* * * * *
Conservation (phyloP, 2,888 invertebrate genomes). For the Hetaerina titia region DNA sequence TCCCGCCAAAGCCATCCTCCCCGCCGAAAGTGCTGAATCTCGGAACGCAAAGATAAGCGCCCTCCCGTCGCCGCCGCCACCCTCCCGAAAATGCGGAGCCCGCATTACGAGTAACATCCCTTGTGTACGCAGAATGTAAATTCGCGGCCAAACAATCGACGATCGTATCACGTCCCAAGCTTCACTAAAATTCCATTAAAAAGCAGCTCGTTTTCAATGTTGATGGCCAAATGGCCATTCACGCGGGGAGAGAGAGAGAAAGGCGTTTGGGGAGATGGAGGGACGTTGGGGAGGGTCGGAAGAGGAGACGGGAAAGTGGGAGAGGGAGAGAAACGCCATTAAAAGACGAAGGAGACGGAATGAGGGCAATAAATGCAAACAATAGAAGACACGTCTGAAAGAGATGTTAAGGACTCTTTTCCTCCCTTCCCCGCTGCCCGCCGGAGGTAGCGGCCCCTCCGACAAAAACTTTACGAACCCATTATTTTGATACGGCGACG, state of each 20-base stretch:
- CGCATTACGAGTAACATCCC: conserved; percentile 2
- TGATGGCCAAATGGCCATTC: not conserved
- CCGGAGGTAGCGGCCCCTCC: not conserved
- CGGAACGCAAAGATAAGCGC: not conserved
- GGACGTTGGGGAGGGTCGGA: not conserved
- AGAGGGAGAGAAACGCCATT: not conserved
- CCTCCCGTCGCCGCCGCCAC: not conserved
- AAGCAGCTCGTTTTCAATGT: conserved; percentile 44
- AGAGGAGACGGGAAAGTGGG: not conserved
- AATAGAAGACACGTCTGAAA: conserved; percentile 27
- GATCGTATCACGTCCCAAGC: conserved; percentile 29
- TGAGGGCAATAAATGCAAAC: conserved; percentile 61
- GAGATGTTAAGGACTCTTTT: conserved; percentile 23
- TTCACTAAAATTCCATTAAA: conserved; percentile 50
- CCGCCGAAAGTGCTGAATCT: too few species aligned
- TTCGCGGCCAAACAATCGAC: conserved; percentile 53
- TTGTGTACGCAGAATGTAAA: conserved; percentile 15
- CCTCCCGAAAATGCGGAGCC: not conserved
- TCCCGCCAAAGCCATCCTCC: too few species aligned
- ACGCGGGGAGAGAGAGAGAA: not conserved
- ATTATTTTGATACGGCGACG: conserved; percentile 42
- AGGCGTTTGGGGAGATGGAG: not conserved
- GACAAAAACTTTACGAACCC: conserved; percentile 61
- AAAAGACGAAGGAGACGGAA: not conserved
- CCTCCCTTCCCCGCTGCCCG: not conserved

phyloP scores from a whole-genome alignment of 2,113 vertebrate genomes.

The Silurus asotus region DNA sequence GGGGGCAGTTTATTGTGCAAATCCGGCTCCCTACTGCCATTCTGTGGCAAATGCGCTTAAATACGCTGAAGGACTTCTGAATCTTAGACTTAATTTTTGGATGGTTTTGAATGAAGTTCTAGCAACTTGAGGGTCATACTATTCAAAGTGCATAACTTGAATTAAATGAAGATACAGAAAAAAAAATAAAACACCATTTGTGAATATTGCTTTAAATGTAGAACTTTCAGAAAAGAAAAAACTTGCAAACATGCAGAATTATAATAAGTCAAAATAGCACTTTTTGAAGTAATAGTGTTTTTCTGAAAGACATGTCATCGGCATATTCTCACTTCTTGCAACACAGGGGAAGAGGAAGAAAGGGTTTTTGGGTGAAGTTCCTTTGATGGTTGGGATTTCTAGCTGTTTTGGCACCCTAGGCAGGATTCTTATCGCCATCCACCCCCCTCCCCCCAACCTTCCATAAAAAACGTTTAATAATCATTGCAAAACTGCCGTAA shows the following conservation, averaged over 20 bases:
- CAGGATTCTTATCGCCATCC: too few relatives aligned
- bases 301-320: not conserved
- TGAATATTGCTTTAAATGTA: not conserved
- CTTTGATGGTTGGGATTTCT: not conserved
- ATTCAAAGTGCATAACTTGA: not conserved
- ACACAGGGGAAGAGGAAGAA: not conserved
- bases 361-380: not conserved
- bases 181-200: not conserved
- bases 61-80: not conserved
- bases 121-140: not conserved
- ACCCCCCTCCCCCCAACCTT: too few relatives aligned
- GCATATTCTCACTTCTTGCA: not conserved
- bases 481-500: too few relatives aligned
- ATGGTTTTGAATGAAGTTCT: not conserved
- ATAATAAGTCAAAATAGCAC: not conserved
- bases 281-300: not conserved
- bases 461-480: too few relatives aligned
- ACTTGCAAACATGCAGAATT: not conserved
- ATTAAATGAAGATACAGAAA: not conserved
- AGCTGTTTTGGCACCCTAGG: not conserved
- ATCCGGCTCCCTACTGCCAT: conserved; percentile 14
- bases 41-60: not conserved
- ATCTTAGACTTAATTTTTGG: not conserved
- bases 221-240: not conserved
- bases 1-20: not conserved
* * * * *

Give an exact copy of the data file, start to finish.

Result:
Conservation (phyloP, 2,888 invertebrate genomes). For the Hetaerina titia region DNA sequence TCCCGCCAAAGCCATCCTCCCCGCCGAAAGTGCTGAATCTCGGAACGCAAAGATAAGCGCCCTCCCGTCGCCGCCGCCACCCTCCCGAAAATGCGGAGCCCGCATTACGAGTAACATCCCTTGTGTACGCAGAATGTAAATTCGCGGCCAAACAATCGACGATCGTATCACGTCCCAAGCTTCACTAAAATTCCATTAAAAAGCAGCTCGTTTTCAATGTTGATGGCCAAATGGCCATTCACGCGGGGAGAGAGAGAGAAAGGCGTTTGGGGAGATGGAGGGACGTTGGGGAGGGTCGGAAGAGGAGACGGGAAAGTGGGAGAGGGAGAGAAACGCCATTAAAAGACGAAGGAGACGGAATGAGGGCAATAAATGCAAACAATAGAAGACACGTCTGAAAGAGATGTTAAGGACTCTTTTCCTCCCTTCCCCGCTGCCCGCCGGAGGTAGCGGCCCCTCCGACAAAAACTTTACGAACCCATTATTTTGATACGGCGACG, state of each 20-base stretch:
- CGCATTACGAGTAACATCCC: conserved; percentile 2
- TGATGGCCAAATGGCCATTC: not conserved
- CCGGAGGTAGCGGCCCCTCC: not conserved
- CGGAACGCAAAGATAAGCGC: not conserved
- GGACGTTGGGGAGGGTCGGA: not conserved
- AGAGGGAGAGAAACGCCATT: not conserved
- CCTCCCGTCGCCGCCGCCAC: not conserved
- AAGCAGCTCGTTTTCAATGT: conserved; percentile 44
- AGAGGAGACGGGAAAGTGGG: not conserved
- AATAGAAGACACGTCTGAAA: conserved; percentile 27
- GATCGTATCACGTCCCAAGC: conserved; percentile 29
- TGAGGGCAATAAATGCAAAC: conserved; percentile 61
- GAGATGTTAAGGACTCTTTT: conserved; percentile 23
- TTCACTAAAATTCCATTAAA: conserved; percentile 50
- CCGCCGAAAGTGCTGAATCT: too few species aligned
- TTCGCGGCCAAACAATCGAC: conserved; percentile 53
- TTGTGTACGCAGAATGTAAA: conserved; percentile 15
- CCTCCCGAAAATGCGGAGCC: not conserved
- TCCCGCCAAAGCCATCCTCC: too few species aligned
- ACGCGGGGAGAGAGAGAGAA: not conserved
- ATTATTTTGATACGGCGACG: conserved; percentile 42
- AGGCGTTTGGGGAGATGGAG: not conserved
- GACAAAAACTTTACGAACCC: conserved; percentile 61
- AAAAGACGAAGGAGACGGAA: not conserved
- CCTCCCTTCCCCGCTGCCCG: not conserved

phyloP scores from a whole-genome alignment of 2,113 vertebrate genomes.

The Silurus asotus region DNA sequence GGGGGCAGTTTATTGTGCAAATCCGGCTCCCTACTGCCATTCTGTGGCAAATGCGCTTAAATACGCTGAAGGACTTCTGAATCTTAGACTTAATTTTTGGATGGTTTTGAATGAAGTTCTAGCAACTTGAGGGTCATACTATTCAAAGTGCATAACTTGAATTAAATGAAGATACAGAAAAAAAAATAAAACACCATTTGTGAATATTGCTTTAAATGTAGAACTTTCAGAAAAGAAAAAACTTGCAAACATGCAGAATTATAATAAGTCAAAATAGCACTTTTTGAAGTAATAGTGTTTTTCTGAAAGACATGTCATCGGCATATTCTCACTTCTTGCAACACAGGGGAAGAGGAAGAAAGGGTTTTTGGGTGAAGTTCCTTTGATGGTTGGGATTTCTAGCTGTTTTGGCACCCTAGGCAGGATTCTTATCGCCATCCACCCCCCTCCCCCCAACCTTCCATAAAAAACGTTTAATAATCATTGCAAAACTGCCGTAA shows the following conservation, averaged over 20 bases:
- CAGGATTCTTATCGCCATCC: too few relatives aligned
- bases 301-320: not conserved
- TGAATATTGCTTTAAATGTA: not conserved
- CTTTGATGGTTGGGATTTCT: not conserved
- ATTCAAAGTGCATAACTTGA: not conserved
- ACACAGGGGAAGAGGAAGAA: not conserved
- bases 361-380: not conserved
- bases 181-200: not conserved
- bases 61-80: not conserved
- bases 121-140: not conserved
- ACCCCCCTCCCCCCAACCTT: too few relatives aligned
- GCATATTCTCACTTCTTGCA: not conserved
- bases 481-500: too few relatives aligned
- ATGGTTTTGAATGAAGTTCT: not conserved
- ATAATAAGTCAAAATAGCAC: not conserved
- bases 281-300: not conserved
- bases 461-480: too few relatives aligned
- ACTTGCAAACATGCAGAATT: not conserved
- ATTAAATGAAGATACAGAAA: not conserved
- AGCTGTTTTGGCACCCTAGG: not conserved
- ATCCGGCTCCCTACTGCCAT: conserved; percentile 14
- bases 41-60: not conserved
- ATCTTAGACTTAATTTTTGG: not conserved
- bases 221-240: not conserved
- bases 1-20: not conserved